6. Grave and irreparable injury will be suffered;
7. There is no other plain, speedy and adequate remedy;
8. Strong public interest is involved;
9. The subject of the controversy is private law;
10. The case involves a quo warranto proceeding (Sunville Timber Products, Inc. vs.
Abad, 206 SCRA 482 (1992);
11. The party was denied due process (SamahangMagbubukid ng Kapdula, Inc. vs.
Court Appeals, 305 SCRA 147 (1999);
12. The decision is that of a Department Secretary (Nazareno vs. Court of Appeals,
G. R. No. 131641, February 23, 2000);
13. Resort to administrative remedies would be futile (university of the Philippines
Board of Regents vs. Rasul, 200 SCRA 685 (1991)
14. There is unreasonable delay (Republic vs. Sandiganbayan, 301 SCRA 237 (1999)
15. The action involves recovery of physical possession of public land (Gabrito vs.
Court of Appeals, 167 SCRA 771 (198 ;
16. The party is poor (Sabello vs. Department of Education,


The Municipality of Binangonan, Rizal passed a resolution authorizing the operation
of an open garbage dumpsite in a 9-hectare land in the Reyes Estate within the
Municipality's territorial limits. Some concerned residents of Binangonan filed a
complaint with the Laguna Lake Development Authority (LLDA) to stop the operation
of the dumpsite due to its harmful effects on the health of the residents. The LLDA
conducted an on-site investigation, monitoring, testing and water sampling and
found that the dumpsite would contaminate Laguna de Bay and the surrounding
areas of the Municipality. The LLDA also discovered that no environmental clearance
was secured by the Municipality from the Department of Environment and Natural
Resources (DENR) and the LLDA as required by law. The LLDA therefore issued to the
Binangonan Municipal Government a cease and desist order to stop the operation of
the dumpsite. The Municipality of Binangonan filed a case to annul the order issued
by the LLDA.
1. Can the Municipality of Binangonan invoke police power to prevent its residents
and the LLDA from interfering with the operation of the dumpsite by the
Municipality? Explain.
2. Can the LLDA justify its order by asserting that the health of the residents will be
adversely affected? Explain.
Suggested Answer:
1. No, the Municipality of Binangonan cannot invoke its police power. According to
Laguna Lake Development Authority vs. Court of Appeals, 231 SCRA 292, under
Republic Act No. 4850, the LLDA is mandated to promote the development of the
Laguna Lake area, including the surrounding Province of Rizal, with due regard to
the prevention of pollution. The LLDA is mandated to pass upon and approve or
disapprove all projects proposed by local government offices within the region.
2. Yes, the LLDA can justify its order. Since it has been authorized by Executive
Order No. 927 to make orders requiring the discontinuance of pollution, its power
to issue the order can be inferred from this. Otherwise, it will be a toothless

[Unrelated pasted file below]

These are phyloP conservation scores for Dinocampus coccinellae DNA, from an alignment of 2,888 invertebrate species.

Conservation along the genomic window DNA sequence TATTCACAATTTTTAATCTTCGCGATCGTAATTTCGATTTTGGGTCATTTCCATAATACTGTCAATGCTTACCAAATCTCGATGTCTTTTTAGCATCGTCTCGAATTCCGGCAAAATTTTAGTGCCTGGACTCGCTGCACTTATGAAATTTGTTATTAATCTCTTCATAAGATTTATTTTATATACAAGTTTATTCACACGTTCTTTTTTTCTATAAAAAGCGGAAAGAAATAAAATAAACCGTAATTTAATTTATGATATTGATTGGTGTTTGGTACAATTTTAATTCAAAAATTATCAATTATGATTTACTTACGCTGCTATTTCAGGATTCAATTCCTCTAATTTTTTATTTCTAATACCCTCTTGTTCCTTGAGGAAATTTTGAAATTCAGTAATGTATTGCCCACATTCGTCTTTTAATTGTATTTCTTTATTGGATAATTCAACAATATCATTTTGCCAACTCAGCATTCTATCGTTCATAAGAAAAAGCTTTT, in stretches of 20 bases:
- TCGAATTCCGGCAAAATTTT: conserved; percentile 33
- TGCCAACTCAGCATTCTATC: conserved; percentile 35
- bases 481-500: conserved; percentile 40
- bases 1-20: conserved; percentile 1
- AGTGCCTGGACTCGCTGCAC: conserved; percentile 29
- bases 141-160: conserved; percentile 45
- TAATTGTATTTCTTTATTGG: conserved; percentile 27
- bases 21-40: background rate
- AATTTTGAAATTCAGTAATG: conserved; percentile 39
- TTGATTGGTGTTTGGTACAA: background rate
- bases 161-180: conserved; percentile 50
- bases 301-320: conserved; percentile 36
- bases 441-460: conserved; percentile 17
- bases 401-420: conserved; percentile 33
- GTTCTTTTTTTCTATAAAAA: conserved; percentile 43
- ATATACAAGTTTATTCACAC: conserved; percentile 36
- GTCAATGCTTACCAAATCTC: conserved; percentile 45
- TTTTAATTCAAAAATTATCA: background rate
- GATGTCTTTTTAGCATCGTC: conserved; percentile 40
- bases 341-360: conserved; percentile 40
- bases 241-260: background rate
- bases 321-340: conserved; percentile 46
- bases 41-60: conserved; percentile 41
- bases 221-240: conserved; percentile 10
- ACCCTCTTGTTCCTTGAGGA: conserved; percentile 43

agency. Moreover, the LLDA is specifically authorized under its Charter to issue
cease and desist orders.


On July 1991, the Energy Regulatory Board (ERB), in response to public clamor,
issued a resolution approving and adopting a schedule for bringing down the prices
of petroleum products over a period of one (1) year starting 15 August 1991, over
the objection of the oil companies which claim that the period covered is too long to
prejudge and foresee. Is the resolution valid?
Suggested Answer:
No, the resolution is not valid, since the Energy Regulatory Board issued the
resolution without a hearing. The resolution here is not a provisional order and
therefore it can only be issued after appropriate notice and hearing to affected
parties. The ruling in Philippine Communications Satellite Corporation vs. Alcuaz,
180 SCRA 218, to the effect that an order provisionally reducing the rates which a
public utility could charge, could be issued without previous notice and hearing,
cannot apply.


Executive Orders Nos. 1 and 2, issued by President Corazon C. Aquino created the
Presidential Commission on Good Government (PCGG) and empowered it to
sequester any property shown prima facie to be ill-gotten wealth of the late
President Marcos, his relatives and cronies. Executive Order No. 14 vests on the
Sandiganbayan jurisdiction to try hidden wealth cases. On April 14, 1986, after an
investigation, the PCGG sequestered the assets of X Corporation, Inc. (1) X
Corporation, Inc, claimed that President Aquino as President, could not lawfully
issue Executive Orders Nos. 1, 2, 14, which have the force of law, on the ground that
legislation is a function of Congress. Decide. (2) Said corporation also questioned the
validity of the threeexecutive orders on the ground that they are bills of attainder
and, therefore, unconstitutional. Decide
Suggested Answer:
(1) The contention of X Corporation should be rejected. Executive orders Nos. 1, 2
and 14 were issued in 1986. At that time President Corazon Aquino exercised
legislative power Section 1, Article II of the Provisional Constitution established by
Proclamation No. 3, provided: "Until a legislature is elected and convened under a
new constitution, the President shall continue to exercise legislative power." In
case of Kapatiran ng mga Naglilingkod sa Pamahalan ng Pilipinas, Inc. vs. Tan, 163
SCRA 371, the Supreme Court ruled that the Provisional Constitution and the 1987